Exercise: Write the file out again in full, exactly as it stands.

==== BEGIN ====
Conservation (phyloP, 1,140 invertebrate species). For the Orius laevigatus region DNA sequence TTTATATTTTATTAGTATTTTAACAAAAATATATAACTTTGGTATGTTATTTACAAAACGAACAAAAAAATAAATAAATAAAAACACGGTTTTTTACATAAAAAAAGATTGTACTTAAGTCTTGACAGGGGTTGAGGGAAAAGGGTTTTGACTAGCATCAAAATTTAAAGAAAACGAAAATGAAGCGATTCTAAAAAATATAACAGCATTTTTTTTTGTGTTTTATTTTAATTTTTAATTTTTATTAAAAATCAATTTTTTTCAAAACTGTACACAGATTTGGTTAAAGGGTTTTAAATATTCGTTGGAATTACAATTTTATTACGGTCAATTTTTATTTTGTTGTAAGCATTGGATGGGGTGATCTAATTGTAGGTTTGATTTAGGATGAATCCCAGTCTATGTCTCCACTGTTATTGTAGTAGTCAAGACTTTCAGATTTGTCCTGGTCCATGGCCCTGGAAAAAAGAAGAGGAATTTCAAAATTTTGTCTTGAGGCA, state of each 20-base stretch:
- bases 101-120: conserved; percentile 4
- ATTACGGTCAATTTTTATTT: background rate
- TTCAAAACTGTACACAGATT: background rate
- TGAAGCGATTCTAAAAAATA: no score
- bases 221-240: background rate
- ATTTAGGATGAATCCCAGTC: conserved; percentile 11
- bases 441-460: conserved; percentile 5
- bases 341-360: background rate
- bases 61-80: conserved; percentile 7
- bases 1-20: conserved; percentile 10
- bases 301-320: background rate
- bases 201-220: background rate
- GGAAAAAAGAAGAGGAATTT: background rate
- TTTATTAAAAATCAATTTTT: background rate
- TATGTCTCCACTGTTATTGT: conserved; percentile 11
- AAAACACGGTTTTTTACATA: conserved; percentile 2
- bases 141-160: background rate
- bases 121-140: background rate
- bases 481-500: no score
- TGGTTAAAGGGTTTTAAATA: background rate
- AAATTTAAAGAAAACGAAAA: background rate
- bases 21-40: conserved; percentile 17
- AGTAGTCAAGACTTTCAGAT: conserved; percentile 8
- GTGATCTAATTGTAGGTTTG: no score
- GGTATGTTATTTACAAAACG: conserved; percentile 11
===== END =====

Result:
Conservation (phyloP, 1,140 invertebrate species). For the Orius laevigatus region DNA sequence TTTATATTTTATTAGTATTTTAACAAAAATATATAACTTTGGTATGTTATTTACAAAACGAACAAAAAAATAAATAAATAAAAACACGGTTTTTTACATAAAAAAAGATTGTACTTAAGTCTTGACAGGGGTTGAGGGAAAAGGGTTTTGACTAGCATCAAAATTTAAAGAAAACGAAAATGAAGCGATTCTAAAAAATATAACAGCATTTTTTTTTGTGTTTTATTTTAATTTTTAATTTTTATTAAAAATCAATTTTTTTCAAAACTGTACACAGATTTGGTTAAAGGGTTTTAAATATTCGTTGGAATTACAATTTTATTACGGTCAATTTTTATTTTGTTGTAAGCATTGGATGGGGTGATCTAATTGTAGGTTTGATTTAGGATGAATCCCAGTCTATGTCTCCACTGTTATTGTAGTAGTCAAGACTTTCAGATTTGTCCTGGTCCATGGCCCTGGAAAAAAGAAGAGGAATTTCAAAATTTTGTCTTGAGGCA, state of each 20-base stretch:
- bases 101-120: conserved; percentile 4
- ATTACGGTCAATTTTTATTT: background rate
- TTCAAAACTGTACACAGATT: background rate
- TGAAGCGATTCTAAAAAATA: no score
- bases 221-240: background rate
- ATTTAGGATGAATCCCAGTC: conserved; percentile 11
- bases 441-460: conserved; percentile 5
- bases 341-360: background rate
- bases 61-80: conserved; percentile 7
- bases 1-20: conserved; percentile 10
- bases 301-320: background rate
- bases 201-220: background rate
- GGAAAAAAGAAGAGGAATTT: background rate
- TTTATTAAAAATCAATTTTT: background rate
- TATGTCTCCACTGTTATTGT: conserved; percentile 11
- AAAACACGGTTTTTTACATA: conserved; percentile 2
- bases 141-160: background rate
- bases 121-140: background rate
- bases 481-500: no score
- TGGTTAAAGGGTTTTAAATA: background rate
- AAATTTAAAGAAAACGAAAA: background rate
- bases 21-40: conserved; percentile 17
- AGTAGTCAAGACTTTCAGAT: conserved; percentile 8
- GTGATCTAATTGTAGGTTTG: no score
- GGTATGTTATTTACAAAACG: conserved; percentile 11